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United States Department of Agriculture

Agricultural Research Service

TifQuik for Faster Forage

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TifQuik for Faster Forage

Technician (left) and geneticist harvest grasses to measure yields, dry matter content, and quality: Click here for full photo caption.
In a replicated plot outside Tifton, Georgia, technician Freddy Cheek (left) and geneticist Bill Anderson harvest grasses to measure yields, dry matter content, and quality.
(D1074-6)

Forage growers would naturally like to get the jump on weeds and extend their forage production season. So Agricultural Research Service geneticist Bill Anderson of the Crop Genetics and Breeding Research Unit in Tifton, Georgia, and his colleagues have developed a new bahiagrass (Paspalum notatum) cultivar that may help them do just that.

Released by the U.S. Department of Agriculture (USDA) and the University of Georgia (UGA) TifQuik has great promise as a forage grass in the Southeast. Currently, Tifton 9 bahiagrass, another USDA/UGA variety, developed by the late Glenn Burton, an ARS Hall of Fame member, is widely grown for forage, with good results. But the TifQuik cultivar is even better.

“TifQuik was developed to have reduced hard seed and thus faster germination and field establishment than Tifton 9,” says Anderson. “These features mean that a TifQuik-seeded pasture will be covered earlier, and grazing or hay removal can be performed sooner—with higher initial yields.”

The bahiagrass cultivars now grown have a considerable amount of hard seed and thus require 2-3 weeks to establish a full stand. During this time, weeds may infest the pasture, and moisture for forage seed germination may be restricted.

A distinguishing trait of bahiagrass is its V-shaped seed head (or inflorescence): Click here for photo caption.
A distinguishing trait of bahiagrass is its V-shaped seed head (or inflorescence). (D1076-2)

In developing TifQuik, the sole criterion for selection of plants was fast germination. It took 4 years to achieve the desired qualities. Former ARS agronomist Roger Gates and retired geneticist Wayne Hanna performed the four selection cycles, beginning with Tifton 9. During each cycle, enough seed was planted from the previous one to obtain 1,000 seedlings that germinated within the first week. Seedlings were transplanted to clay pots in the greenhouse and then to a fumigated field to establish a nursery. Plants were allowed to cross-pollinate, seed was hand-harvested, and that seed was then used to start the final cycle, the following spring, in a greenhouse. The four cycles were completed in 2002, and the seed from 2002 was used to establish greenhouse germination tests and a replicated field test and to begin seed increase.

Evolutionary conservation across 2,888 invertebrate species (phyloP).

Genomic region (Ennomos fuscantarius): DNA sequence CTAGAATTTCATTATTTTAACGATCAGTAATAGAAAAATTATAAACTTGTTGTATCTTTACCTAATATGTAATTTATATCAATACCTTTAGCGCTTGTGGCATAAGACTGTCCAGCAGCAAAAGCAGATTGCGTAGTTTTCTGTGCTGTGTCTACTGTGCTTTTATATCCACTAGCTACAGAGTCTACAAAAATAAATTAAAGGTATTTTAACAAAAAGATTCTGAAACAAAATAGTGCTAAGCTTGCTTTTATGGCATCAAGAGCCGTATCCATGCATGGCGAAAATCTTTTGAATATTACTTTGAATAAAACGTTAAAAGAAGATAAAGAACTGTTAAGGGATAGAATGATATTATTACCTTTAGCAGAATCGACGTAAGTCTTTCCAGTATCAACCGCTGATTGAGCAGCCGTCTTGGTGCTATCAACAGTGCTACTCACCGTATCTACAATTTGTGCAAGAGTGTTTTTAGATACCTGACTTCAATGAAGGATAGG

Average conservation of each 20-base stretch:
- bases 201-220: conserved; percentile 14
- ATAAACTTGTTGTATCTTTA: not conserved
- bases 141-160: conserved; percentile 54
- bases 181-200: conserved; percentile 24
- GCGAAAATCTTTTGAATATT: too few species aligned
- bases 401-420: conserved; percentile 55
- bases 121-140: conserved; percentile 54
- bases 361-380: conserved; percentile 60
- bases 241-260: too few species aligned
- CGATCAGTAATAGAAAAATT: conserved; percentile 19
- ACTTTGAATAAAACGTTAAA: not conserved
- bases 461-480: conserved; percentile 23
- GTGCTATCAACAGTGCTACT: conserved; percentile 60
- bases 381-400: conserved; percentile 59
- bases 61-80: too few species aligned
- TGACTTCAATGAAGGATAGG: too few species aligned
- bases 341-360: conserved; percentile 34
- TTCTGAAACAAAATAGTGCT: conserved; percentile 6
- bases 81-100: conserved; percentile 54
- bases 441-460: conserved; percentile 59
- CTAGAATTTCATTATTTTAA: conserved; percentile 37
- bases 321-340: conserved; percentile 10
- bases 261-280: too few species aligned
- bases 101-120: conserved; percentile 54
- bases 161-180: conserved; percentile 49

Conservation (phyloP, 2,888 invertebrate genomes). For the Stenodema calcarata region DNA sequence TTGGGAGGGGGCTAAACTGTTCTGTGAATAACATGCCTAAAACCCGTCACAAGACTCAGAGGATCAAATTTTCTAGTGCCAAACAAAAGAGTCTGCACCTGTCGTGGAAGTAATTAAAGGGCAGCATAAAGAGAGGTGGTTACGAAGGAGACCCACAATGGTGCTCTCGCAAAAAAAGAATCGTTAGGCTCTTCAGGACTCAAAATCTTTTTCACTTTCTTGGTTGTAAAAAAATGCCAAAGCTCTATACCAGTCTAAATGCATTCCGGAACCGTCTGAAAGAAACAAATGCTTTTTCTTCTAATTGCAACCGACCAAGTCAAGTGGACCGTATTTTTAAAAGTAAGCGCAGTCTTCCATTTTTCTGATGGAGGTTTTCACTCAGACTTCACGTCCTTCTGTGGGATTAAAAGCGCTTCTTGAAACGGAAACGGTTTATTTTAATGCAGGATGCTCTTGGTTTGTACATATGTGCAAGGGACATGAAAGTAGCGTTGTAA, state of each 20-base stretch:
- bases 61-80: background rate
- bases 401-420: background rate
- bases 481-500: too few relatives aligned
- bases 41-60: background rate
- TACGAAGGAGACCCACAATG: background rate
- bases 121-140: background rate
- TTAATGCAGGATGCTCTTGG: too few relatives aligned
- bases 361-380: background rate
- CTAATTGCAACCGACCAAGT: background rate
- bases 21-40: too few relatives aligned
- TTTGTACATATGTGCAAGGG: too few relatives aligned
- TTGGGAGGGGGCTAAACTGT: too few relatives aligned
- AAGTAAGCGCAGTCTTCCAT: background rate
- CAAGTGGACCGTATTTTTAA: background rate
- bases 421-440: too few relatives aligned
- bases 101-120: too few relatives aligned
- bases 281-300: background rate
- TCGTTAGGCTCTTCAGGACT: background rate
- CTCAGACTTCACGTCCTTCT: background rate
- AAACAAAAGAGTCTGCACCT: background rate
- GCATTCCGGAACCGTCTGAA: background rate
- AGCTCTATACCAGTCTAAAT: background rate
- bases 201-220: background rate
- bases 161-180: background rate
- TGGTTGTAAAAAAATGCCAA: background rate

In the greenhouse studies, germination of TifQuik averaged five times more than Tifton 9 after 6 days and three times more after 8 days. In the field studies, TifQuik emerged about 75 percent faster after 1 week than Tifton 9 and Pensacola, another commonly used forage bahiagrass. After 4 weeks, TifQuik plants were taller than both Tifton 9 and Pensacola. Dry-matter yields of TifQuik were two times higher than Tifton 9 and four times higher than Pensacola for the first clipping, which was done 2 months after planting.

“TifQuik will be particularly valuable to growers who wish to include bahiagrass in a sod-based rotation system with row crops such as peanut and cotton in the southeastern United States,” says Anderson. “Bahiagrass has been shown to reduce nematode and disease problems in subsequent crops, and it should provide many forage growers with another tool to make their operations more efficient and, hopefully, more profitable.”—By Sharon Durham, Agricultural Research Service Information Staff.

This research is part of Rangeland, Pasture, and Forages, an ARS national program (#205) described on the World Wide Web at www.nps.ars.usda.gov.

William F. Anderson is in the USDA-ARS Crop Genetics and Breeding Research Unit, 115 Coastal Way, Tifton, GA 31793; phone (229) 386-3170, fax (229) 386-3701.

"TifQuik for Faster Forage" was published in the April 2008 issue of Agricultural Research magazine.

Last Modified: 4/2/2008
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